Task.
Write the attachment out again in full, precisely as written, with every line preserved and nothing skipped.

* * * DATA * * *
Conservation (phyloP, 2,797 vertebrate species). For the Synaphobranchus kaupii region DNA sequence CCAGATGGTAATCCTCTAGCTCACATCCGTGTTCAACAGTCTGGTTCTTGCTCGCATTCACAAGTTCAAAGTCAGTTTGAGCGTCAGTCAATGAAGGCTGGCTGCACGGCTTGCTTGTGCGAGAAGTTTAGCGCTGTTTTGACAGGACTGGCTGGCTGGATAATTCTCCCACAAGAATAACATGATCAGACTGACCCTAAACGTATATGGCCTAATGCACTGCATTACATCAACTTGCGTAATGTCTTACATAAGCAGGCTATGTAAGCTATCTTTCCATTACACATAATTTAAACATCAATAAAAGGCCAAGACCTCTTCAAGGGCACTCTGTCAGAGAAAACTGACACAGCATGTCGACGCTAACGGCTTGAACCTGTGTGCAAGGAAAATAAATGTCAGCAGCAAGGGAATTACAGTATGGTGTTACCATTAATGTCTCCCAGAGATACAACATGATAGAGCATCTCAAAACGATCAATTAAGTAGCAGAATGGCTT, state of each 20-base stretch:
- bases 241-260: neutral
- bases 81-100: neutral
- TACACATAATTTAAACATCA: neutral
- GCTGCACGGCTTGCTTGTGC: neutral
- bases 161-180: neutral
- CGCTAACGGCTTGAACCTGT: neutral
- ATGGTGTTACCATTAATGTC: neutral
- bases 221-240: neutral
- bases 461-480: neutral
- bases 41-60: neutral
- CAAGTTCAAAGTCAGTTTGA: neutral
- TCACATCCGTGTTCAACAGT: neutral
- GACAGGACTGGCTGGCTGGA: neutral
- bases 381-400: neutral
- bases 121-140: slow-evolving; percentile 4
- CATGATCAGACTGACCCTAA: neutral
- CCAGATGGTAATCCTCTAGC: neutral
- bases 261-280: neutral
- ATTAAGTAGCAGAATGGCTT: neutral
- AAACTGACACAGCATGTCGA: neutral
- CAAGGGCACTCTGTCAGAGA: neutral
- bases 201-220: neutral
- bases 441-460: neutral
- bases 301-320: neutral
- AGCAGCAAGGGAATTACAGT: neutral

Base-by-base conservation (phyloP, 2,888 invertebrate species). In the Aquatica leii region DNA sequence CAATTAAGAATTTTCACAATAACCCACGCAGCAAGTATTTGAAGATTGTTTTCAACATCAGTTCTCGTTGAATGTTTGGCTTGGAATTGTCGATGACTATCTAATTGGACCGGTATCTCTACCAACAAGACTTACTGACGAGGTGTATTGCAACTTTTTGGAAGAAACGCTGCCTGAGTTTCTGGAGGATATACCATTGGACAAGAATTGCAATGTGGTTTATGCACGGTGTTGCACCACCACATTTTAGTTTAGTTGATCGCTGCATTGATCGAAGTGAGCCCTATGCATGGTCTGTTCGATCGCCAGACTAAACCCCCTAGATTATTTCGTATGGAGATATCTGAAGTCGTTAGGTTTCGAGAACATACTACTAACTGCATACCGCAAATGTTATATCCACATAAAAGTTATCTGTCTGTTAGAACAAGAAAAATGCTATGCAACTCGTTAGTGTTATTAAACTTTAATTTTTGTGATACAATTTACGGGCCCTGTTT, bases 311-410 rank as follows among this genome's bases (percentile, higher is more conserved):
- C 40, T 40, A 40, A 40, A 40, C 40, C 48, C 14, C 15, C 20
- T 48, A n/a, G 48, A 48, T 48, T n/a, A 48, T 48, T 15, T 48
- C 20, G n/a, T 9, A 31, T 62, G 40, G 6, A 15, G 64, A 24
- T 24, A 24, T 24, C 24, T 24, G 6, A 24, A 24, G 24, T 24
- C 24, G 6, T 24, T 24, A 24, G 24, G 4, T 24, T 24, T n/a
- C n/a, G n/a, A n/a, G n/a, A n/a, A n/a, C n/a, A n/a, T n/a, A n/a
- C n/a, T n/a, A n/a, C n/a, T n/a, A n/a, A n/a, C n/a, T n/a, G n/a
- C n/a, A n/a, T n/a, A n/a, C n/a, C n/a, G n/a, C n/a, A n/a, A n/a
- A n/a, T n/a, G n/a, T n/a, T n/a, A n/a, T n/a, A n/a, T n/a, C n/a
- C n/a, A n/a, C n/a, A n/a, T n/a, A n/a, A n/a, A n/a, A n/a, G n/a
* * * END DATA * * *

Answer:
Conservation (phyloP, 2,797 vertebrate species). For the Synaphobranchus kaupii region DNA sequence CCAGATGGTAATCCTCTAGCTCACATCCGTGTTCAACAGTCTGGTTCTTGCTCGCATTCACAAGTTCAAAGTCAGTTTGAGCGTCAGTCAATGAAGGCTGGCTGCACGGCTTGCTTGTGCGAGAAGTTTAGCGCTGTTTTGACAGGACTGGCTGGCTGGATAATTCTCCCACAAGAATAACATGATCAGACTGACCCTAAACGTATATGGCCTAATGCACTGCATTACATCAACTTGCGTAATGTCTTACATAAGCAGGCTATGTAAGCTATCTTTCCATTACACATAATTTAAACATCAATAAAAGGCCAAGACCTCTTCAAGGGCACTCTGTCAGAGAAAACTGACACAGCATGTCGACGCTAACGGCTTGAACCTGTGTGCAAGGAAAATAAATGTCAGCAGCAAGGGAATTACAGTATGGTGTTACCATTAATGTCTCCCAGAGATACAACATGATAGAGCATCTCAAAACGATCAATTAAGTAGCAGAATGGCTT, state of each 20-base stretch:
- bases 241-260: neutral
- bases 81-100: neutral
- TACACATAATTTAAACATCA: neutral
- GCTGCACGGCTTGCTTGTGC: neutral
- bases 161-180: neutral
- CGCTAACGGCTTGAACCTGT: neutral
- ATGGTGTTACCATTAATGTC: neutral
- bases 221-240: neutral
- bases 461-480: neutral
- bases 41-60: neutral
- CAAGTTCAAAGTCAGTTTGA: neutral
- TCACATCCGTGTTCAACAGT: neutral
- GACAGGACTGGCTGGCTGGA: neutral
- bases 381-400: neutral
- bases 121-140: slow-evolving; percentile 4
- CATGATCAGACTGACCCTAA: neutral
- CCAGATGGTAATCCTCTAGC: neutral
- bases 261-280: neutral
- ATTAAGTAGCAGAATGGCTT: neutral
- AAACTGACACAGCATGTCGA: neutral
- CAAGGGCACTCTGTCAGAGA: neutral
- bases 201-220: neutral
- bases 441-460: neutral
- bases 301-320: neutral
- AGCAGCAAGGGAATTACAGT: neutral

Base-by-base conservation (phyloP, 2,888 invertebrate species). In the Aquatica leii region DNA sequence CAATTAAGAATTTTCACAATAACCCACGCAGCAAGTATTTGAAGATTGTTTTCAACATCAGTTCTCGTTGAATGTTTGGCTTGGAATTGTCGATGACTATCTAATTGGACCGGTATCTCTACCAACAAGACTTACTGACGAGGTGTATTGCAACTTTTTGGAAGAAACGCTGCCTGAGTTTCTGGAGGATATACCATTGGACAAGAATTGCAATGTGGTTTATGCACGGTGTTGCACCACCACATTTTAGTTTAGTTGATCGCTGCATTGATCGAAGTGAGCCCTATGCATGGTCTGTTCGATCGCCAGACTAAACCCCCTAGATTATTTCGTATGGAGATATCTGAAGTCGTTAGGTTTCGAGAACATACTACTAACTGCATACCGCAAATGTTATATCCACATAAAAGTTATCTGTCTGTTAGAACAAGAAAAATGCTATGCAACTCGTTAGTGTTATTAAACTTTAATTTTTGTGATACAATTTACGGGCCCTGTTT, bases 311-410 rank as follows among this genome's bases (percentile, higher is more conserved):
- C 40, T 40, A 40, A 40, A 40, C 40, C 48, C 14, C 15, C 20
- T 48, A n/a, G 48, A 48, T 48, T n/a, A 48, T 48, T 15, T 48
- C 20, G n/a, T 9, A 31, T 62, G 40, G 6, A 15, G 64, A 24
- T 24, A 24, T 24, C 24, T 24, G 6, A 24, A 24, G 24, T 24
- C 24, G 6, T 24, T 24, A 24, G 24, G 4, T 24, T 24, T n/a
- C n/a, G n/a, A n/a, G n/a, A n/a, A n/a, C n/a, A n/a, T n/a, A n/a
- C n/a, T n/a, A n/a, C n/a, T n/a, A n/a, A n/a, C n/a, T n/a, G n/a
- C n/a, A n/a, T n/a, A n/a, C n/a, C n/a, G n/a, C n/a, A n/a, A n/a
- A n/a, T n/a, G n/a, T n/a, T n/a, A n/a, T n/a, A n/a, T n/a, C n/a
- C n/a, A n/a, C n/a, A n/a, T n/a, A n/a, A n/a, A n/a, A n/a, G n/a